Alumnae address food insecurity on campus and beyond.
Oct. 9, 2019
Chris Woodley • firstname.lastname@example.org
It's hard to learn when you're hungry.
And yet, 45 percent of university students from more than 100 institutions said they had been food insecure within the last 30 days, according to a survey released in April by Temple University’s Hope Center for College, Community and Justice.
Two College of Social Work alumnae are working to change those numbers. Ashley Page, MSW ’15 and Carrie Draper, MSW ’09, are research associates in the Department of Health Promotion, Education and Behavior, housed at the University of South Carolina Arnold School of Public Health.
Draper serves as the principal investigator of a contract with the Department of Social Services to evaluate and implement the national Supplemental Nutrition Assistance Program Education, and Page is a program coordinator on the team. Together, they work to increase access to healthy eating, such as working with public libraries to start farmers markets.
“During my field education at the College of Social Work, I worked with young people in middle and high school that were living in poverty and heard stories of children missing meals,” Page says. “Receiving that background and continuing to hear more of those stories gave me the opportunity to work with Carrie on a childhood hunger research study. That expanded my view of child hunger issues to also include college students.”
I am thankful that my field placement led me to do the work I do today. I found mentors who are now colleagues and friends and maintaining those relationships has been really meaningful.
- Carrie Draper
According to Page, UofSC students in off-campus housing are more likely to suffer food insecurity issues because they may be unable to afford a meal plan. Some students may also not have family resources to help them or they may be in situations where they cannot work due to their class schedule. One example of how Page and Draper are helping is through their leadership roles on the Columbia City Council-appointed Food Policy Committee.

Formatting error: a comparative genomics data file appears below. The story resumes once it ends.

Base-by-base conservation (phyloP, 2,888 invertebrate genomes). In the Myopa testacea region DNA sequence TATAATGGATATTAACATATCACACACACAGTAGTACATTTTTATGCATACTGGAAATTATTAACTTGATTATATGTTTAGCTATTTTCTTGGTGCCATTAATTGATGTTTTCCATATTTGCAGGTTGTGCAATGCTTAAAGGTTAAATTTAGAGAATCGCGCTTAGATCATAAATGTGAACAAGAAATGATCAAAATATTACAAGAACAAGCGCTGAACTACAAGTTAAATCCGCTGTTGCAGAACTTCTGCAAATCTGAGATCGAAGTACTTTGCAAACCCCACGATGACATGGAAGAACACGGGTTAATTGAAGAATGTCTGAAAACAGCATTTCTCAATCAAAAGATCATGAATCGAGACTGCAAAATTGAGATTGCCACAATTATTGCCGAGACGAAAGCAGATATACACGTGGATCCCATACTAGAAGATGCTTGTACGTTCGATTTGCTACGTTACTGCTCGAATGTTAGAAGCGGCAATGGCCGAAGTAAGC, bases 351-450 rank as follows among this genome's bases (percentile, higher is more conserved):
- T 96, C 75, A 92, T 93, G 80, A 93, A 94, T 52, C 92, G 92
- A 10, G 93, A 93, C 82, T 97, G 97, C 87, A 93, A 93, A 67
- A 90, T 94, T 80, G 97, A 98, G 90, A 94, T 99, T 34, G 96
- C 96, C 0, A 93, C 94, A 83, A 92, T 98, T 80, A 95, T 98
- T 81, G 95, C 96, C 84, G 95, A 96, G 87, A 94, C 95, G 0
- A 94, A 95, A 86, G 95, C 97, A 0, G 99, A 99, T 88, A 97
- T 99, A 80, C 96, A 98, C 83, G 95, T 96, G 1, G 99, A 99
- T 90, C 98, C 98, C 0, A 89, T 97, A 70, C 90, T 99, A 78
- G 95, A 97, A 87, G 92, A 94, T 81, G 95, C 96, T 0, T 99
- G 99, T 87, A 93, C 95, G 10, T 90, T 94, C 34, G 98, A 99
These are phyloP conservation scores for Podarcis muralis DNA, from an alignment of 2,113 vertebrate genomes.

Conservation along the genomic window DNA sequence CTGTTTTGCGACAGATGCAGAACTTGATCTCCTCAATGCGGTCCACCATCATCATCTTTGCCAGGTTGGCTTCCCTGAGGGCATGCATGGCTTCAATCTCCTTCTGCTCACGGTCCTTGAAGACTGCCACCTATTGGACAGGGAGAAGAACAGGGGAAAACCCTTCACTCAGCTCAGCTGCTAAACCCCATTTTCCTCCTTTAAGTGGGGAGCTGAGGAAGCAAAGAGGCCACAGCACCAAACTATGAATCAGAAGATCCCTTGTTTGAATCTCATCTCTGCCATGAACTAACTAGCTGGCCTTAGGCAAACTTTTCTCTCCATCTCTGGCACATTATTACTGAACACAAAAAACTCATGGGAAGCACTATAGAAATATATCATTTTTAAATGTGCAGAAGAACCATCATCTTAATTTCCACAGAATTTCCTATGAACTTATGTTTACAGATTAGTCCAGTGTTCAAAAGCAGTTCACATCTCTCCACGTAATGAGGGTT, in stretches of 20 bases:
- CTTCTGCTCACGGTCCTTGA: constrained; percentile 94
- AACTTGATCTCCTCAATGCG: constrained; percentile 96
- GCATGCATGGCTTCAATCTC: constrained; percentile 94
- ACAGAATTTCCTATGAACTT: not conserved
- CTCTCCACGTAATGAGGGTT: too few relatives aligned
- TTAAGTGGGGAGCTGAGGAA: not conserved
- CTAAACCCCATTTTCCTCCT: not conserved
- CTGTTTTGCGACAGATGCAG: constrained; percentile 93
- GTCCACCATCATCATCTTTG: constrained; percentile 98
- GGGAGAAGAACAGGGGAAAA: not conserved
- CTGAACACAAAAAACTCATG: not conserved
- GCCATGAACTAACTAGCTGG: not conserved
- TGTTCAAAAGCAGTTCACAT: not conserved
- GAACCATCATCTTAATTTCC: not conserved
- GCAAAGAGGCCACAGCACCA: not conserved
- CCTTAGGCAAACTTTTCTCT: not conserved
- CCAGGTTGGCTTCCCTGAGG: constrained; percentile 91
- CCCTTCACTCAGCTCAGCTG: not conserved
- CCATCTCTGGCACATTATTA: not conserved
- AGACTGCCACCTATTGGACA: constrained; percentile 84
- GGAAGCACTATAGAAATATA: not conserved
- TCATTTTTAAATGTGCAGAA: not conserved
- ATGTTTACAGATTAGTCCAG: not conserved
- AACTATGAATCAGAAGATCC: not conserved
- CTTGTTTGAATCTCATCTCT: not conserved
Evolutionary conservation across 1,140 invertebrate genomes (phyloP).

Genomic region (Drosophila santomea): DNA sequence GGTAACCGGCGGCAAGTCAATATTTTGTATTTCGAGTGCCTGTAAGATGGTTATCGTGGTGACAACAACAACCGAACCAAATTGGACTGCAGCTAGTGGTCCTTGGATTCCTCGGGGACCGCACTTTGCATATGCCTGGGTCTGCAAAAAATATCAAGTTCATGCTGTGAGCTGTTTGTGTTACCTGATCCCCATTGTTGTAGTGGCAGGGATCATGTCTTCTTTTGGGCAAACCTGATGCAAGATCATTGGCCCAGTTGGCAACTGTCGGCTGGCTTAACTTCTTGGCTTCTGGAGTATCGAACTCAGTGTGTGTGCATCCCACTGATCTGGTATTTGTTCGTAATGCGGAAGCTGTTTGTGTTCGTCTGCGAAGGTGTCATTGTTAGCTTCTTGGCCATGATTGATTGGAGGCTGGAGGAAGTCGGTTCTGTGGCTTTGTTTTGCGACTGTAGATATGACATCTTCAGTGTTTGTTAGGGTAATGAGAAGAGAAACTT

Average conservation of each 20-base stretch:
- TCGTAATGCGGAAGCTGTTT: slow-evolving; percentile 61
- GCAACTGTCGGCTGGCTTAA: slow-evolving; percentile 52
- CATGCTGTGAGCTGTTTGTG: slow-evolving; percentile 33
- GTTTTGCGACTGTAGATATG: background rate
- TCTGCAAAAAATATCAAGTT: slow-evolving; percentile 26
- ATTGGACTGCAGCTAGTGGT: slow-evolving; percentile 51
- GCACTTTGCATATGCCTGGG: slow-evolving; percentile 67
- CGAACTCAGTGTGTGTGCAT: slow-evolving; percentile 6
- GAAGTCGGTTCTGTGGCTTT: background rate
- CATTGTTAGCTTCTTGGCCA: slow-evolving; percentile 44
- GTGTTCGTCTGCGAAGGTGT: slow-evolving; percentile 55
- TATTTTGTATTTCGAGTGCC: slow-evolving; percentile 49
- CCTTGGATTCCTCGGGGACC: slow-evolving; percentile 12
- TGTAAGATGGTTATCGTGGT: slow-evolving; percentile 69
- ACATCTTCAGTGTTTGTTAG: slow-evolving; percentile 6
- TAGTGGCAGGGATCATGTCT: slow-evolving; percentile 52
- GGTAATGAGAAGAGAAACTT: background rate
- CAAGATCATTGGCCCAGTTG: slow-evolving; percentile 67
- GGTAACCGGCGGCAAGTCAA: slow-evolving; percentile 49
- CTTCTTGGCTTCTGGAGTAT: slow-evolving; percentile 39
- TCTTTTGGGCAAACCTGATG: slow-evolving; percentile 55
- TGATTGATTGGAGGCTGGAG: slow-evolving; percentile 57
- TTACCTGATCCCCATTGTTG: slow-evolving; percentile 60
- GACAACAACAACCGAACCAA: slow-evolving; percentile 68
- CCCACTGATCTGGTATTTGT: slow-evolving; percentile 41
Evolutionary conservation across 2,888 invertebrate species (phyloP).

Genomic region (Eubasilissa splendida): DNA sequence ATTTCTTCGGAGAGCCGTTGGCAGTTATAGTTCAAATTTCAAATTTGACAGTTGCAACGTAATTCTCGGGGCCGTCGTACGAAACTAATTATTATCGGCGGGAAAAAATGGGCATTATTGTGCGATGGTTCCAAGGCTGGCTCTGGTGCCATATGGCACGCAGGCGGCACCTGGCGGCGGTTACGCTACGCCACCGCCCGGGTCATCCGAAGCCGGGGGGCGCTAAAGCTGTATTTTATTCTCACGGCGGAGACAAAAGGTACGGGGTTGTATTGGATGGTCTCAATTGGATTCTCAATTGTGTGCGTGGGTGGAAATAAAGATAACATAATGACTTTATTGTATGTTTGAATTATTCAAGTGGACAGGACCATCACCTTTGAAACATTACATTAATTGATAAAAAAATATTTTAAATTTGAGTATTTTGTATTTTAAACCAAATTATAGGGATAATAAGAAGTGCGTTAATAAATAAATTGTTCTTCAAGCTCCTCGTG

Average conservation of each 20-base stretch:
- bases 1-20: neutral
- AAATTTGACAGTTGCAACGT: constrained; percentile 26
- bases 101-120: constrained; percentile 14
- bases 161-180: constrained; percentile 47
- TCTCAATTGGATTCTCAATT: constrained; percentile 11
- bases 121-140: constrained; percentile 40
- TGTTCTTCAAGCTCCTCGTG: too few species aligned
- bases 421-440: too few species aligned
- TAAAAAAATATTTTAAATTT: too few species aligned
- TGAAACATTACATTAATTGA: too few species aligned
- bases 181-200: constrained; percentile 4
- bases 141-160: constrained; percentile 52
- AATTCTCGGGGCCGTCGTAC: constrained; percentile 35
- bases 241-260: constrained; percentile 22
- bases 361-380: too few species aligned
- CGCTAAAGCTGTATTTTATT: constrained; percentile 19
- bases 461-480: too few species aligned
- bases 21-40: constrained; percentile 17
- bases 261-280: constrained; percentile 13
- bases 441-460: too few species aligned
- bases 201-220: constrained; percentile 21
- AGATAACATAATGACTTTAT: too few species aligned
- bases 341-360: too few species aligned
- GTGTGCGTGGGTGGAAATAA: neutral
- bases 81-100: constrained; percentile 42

“Through our work with the Columbia Food Policy Committee, we provide food recovery for students by coordinating and integrating technology and a Food Rescue US app for users to receive notifications,” Page says. “Aramark (the university’s food service provider) notifies users through the app that leftover food is available on campus. We also work with the Gamecock Food Pantry as a receiving agency and donate fresh produce from local farmers or distributors to serve students. The campus community can also serve the greater community through donating unused food to local non-profits.”
Page says that food insecurity and hunger is more of a societal than individual issue.
“You can't address hunger until you focus on the issues of why people are going poor,” Page says. “There still may be a food gap for some students after paying rent and other expenses, and they miss meals because life circumstances prevent them from buying food. If we work on poverty, then we can work to solve other issues.”
Draper is also a co-founder of FoodShare South Carolina along with Beverly Wilson, who serves as executive director of the program and has been with the School of Medicine Columbia for nearly 20 years. Draper and Wilson determined that buying and distributing bulk produce would be an effective way to help low-income families access healthy food. Since April 2015, FoodShare has distributed more than 648,000 pounds of fresh produce and 30,800 fresh food boxes.
“My motivation for FoodShare was around trying to figure out strategies to make produce as affordable as possible for people on a low income, while still giving them the dignity to buy the produce themselves,” Draper says.
Both Draper and Page agree that their experiences at the College of Social Work helped set the foundation for their current work and research.
“I am thankful that my field placement at South Carolina Fair Share (a former non-profit to help improve citizens health and safety) led me to do the work I do today,” Draper says. “I found mentors who are now colleagues and friends and maintaining those relationships has been really meaningful.”